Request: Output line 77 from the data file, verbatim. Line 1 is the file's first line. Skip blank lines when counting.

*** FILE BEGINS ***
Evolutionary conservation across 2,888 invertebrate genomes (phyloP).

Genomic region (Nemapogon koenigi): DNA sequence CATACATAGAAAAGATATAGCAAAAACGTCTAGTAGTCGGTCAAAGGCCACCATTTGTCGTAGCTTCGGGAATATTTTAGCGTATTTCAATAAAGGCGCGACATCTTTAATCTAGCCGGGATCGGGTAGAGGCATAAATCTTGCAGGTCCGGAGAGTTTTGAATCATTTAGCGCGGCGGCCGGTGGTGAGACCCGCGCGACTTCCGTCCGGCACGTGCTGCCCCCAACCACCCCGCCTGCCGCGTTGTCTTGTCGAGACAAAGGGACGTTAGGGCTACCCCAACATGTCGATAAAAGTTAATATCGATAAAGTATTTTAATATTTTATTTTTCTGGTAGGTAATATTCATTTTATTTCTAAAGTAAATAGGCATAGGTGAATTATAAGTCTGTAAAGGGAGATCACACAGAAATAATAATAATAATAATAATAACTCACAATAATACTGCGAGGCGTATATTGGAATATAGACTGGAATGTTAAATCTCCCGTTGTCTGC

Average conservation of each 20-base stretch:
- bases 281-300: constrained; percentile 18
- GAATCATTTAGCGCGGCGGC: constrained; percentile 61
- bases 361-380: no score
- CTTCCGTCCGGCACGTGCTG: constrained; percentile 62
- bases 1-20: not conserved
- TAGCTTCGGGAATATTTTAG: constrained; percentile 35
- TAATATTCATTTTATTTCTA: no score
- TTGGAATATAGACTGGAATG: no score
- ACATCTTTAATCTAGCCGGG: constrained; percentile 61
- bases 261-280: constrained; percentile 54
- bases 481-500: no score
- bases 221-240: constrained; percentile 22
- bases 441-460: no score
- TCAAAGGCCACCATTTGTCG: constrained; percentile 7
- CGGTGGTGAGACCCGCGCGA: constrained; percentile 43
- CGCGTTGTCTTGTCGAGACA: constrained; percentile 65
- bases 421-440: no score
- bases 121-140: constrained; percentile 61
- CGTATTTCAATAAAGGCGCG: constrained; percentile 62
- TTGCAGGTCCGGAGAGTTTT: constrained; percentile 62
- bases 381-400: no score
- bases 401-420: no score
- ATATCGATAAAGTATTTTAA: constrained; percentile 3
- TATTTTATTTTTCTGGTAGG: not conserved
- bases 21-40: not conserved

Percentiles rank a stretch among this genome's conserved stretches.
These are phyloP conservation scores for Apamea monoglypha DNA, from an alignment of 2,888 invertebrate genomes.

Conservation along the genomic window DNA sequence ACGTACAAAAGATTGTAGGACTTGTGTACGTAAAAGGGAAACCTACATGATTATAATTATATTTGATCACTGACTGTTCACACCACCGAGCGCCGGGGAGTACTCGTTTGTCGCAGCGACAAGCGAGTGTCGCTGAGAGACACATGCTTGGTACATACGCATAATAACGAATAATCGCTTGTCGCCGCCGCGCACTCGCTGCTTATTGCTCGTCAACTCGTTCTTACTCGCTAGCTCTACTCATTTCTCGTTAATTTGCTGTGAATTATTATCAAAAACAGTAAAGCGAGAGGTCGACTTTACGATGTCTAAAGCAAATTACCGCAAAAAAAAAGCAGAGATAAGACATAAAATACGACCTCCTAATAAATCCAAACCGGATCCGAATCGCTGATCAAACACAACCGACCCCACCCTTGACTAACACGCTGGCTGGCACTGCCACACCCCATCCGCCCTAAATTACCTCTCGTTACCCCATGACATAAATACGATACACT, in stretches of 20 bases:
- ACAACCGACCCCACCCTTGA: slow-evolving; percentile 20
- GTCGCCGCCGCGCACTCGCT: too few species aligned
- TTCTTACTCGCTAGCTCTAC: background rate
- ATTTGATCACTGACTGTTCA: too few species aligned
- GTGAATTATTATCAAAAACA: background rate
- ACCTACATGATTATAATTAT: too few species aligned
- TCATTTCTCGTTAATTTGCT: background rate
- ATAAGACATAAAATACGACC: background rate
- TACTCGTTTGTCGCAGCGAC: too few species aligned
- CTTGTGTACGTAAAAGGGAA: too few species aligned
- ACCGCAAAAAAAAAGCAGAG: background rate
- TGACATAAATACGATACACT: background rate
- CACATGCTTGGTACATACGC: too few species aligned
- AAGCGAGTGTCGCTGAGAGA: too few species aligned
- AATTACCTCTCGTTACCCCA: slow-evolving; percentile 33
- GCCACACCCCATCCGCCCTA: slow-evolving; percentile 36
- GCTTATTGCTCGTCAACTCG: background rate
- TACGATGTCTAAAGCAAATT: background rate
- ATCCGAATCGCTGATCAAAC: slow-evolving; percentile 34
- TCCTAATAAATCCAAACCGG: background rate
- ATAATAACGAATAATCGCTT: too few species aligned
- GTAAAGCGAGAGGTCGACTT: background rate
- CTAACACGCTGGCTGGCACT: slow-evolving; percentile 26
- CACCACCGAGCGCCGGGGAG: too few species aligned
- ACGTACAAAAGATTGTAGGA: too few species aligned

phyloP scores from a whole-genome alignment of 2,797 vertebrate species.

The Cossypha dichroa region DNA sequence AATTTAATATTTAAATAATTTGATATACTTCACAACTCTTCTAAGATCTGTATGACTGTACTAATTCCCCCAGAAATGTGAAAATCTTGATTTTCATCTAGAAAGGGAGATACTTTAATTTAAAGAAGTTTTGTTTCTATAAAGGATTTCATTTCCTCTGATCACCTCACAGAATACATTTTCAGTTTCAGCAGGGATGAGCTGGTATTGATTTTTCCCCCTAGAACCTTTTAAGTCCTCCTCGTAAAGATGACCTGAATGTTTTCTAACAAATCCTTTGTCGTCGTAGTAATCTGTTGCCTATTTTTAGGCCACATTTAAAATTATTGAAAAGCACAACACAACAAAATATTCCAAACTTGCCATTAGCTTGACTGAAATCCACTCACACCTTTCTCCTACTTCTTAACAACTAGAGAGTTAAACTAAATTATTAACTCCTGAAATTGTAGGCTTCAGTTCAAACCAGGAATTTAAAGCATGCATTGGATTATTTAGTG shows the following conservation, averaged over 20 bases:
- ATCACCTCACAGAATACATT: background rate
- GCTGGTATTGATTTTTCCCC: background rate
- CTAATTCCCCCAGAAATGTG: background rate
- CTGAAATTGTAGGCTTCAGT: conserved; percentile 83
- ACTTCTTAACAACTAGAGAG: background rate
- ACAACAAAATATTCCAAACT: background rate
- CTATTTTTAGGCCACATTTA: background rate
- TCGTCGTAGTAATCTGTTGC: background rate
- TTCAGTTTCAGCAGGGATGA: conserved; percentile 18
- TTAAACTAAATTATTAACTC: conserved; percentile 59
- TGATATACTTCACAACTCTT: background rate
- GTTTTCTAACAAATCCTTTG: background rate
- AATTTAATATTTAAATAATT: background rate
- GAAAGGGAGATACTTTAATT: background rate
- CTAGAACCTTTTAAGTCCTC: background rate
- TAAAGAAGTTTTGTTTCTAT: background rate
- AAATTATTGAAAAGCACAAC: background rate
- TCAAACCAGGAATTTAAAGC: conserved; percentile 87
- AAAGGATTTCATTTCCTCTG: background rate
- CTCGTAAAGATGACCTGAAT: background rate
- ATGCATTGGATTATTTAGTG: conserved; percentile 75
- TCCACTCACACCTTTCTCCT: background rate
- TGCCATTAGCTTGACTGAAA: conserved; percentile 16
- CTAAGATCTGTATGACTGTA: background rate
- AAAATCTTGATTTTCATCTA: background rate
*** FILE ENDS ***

- AAAGGATTTCATTTCCTCTG: background rate